US5666463A (en) * 1993-11-02 1997-09-09 Hewlett-Packard Company Reduction of electric motor surge current by non-linear limiting of rate of change of angular velocity
EP0844544A2 (en) * 1996-11-21 1998-05-27 Otis Elevator Company A method for generating velocity profiles for elevator car doors
EP0844544A3 (en) * 1996-11-21 1999-05-19 Otis Elevator Company A method for generating velocity profiles for elevator car doors
EP0849654A2 (en) * 1996-12-21 1998-06-24 Carl Zeiss Control method for coordinate measuring devices and coordinate measuring device
EP0849654A3 (en) * 1996-12-21 1999-09-22 Carl Zeiss Control method for coordinate measuring devices and coordinate measuring device
US6291959B1 (en) * 1999-03-24 2001-09-18 Makino Milling Machine Co., Ltd. Method and apparatus for controlling numerically controlled machine tool
US6774598B1 (en) 1999-09-08 2004-08-10 Dr. Johannes Heidenhain Gmbh Method and circuitry for producing nominal position values for a closed loop position control of a numerically continuous-path controlled machine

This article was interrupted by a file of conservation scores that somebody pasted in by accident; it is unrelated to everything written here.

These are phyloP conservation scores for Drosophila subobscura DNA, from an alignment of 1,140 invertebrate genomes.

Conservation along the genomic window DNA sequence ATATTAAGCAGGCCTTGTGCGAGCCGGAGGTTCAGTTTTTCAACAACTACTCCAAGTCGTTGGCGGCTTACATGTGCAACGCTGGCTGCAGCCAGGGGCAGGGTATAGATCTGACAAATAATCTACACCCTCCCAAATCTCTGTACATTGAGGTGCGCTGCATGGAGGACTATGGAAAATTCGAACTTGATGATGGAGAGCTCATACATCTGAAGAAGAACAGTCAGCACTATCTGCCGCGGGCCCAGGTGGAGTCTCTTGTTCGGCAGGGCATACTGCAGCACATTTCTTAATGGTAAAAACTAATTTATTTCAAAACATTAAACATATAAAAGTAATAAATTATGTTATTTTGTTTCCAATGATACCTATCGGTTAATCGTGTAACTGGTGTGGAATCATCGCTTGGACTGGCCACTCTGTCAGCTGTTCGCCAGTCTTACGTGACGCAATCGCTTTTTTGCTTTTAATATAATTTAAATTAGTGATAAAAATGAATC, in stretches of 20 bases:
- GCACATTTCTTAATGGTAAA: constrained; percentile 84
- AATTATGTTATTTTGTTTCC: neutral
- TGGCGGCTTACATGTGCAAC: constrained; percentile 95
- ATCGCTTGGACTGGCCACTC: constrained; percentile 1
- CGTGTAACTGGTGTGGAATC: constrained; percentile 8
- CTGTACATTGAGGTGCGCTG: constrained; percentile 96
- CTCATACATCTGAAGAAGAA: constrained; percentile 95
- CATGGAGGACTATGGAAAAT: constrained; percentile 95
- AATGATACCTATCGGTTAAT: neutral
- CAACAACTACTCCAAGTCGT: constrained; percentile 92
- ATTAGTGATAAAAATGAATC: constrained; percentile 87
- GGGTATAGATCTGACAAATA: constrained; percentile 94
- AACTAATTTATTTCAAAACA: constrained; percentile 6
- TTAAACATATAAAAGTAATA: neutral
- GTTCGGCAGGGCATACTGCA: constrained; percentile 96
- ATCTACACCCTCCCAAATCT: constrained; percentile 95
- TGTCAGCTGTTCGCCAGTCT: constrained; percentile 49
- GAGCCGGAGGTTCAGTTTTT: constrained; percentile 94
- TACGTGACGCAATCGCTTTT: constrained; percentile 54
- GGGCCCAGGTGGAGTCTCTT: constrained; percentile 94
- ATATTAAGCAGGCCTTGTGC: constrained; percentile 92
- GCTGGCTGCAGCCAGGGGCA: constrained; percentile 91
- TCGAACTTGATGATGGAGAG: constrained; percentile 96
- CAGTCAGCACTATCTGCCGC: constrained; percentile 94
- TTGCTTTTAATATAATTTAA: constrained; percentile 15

EP1441267A4 (en) * 2001-10-09 2006-02-01 Yaskawa Denki Seisakusho Kk Servo control apparatus control method
US20050004686A1 (en) * 2001-10-09 2005-01-06 Atsushi Imazu Servo control apparatus control method
EP1441267A1 (en) * 2001-10-09 2004-07-28 Kabushiki Kaisha Yaskawa Denki Servo control apparatus control method
US20060255758A1 (en) * 2003-06-02 2006-11-16 Honda Motor Co., Ltd. Teaching data preparing method for articulated robot
US7248012B2 (en) * 2003-06-02 2007-07-24 Honda Motor Co., Ltd. Teaching data preparing method for articulated robot
EP1526409A3 (en) * 2003-10-21 2009-01-14 Canon Kabushiki Kaisha Scanning exposure apparatus and device manufacturing method
US20050094309A1 (en) * 2003-10-31 2005-05-05 Samsung Electronics Co., Ltd. Method of controlling track seek servo in disk drive and apparatus therefor
US7289290B2 (en) * 2003-10-31 2007-10-30 Samsung Electronics Co., Ltd. Method of controlling track seek servo in disk drive and apparatus therefor
US20120096964A1 (en) * 2010-10-25 2012-04-26 Mori Seiki Co., Ltd. Feed Apparatus
US8468911B2 (en) * 2010-10-25 2013-06-25 Mori Seiki Co., Ltd Feed apparatus
US9882520B2 (en) 2016-02-05 2018-01-30 B&R Industrial Automation GmbH Method for controlling the movement of a drive axis of a drive unit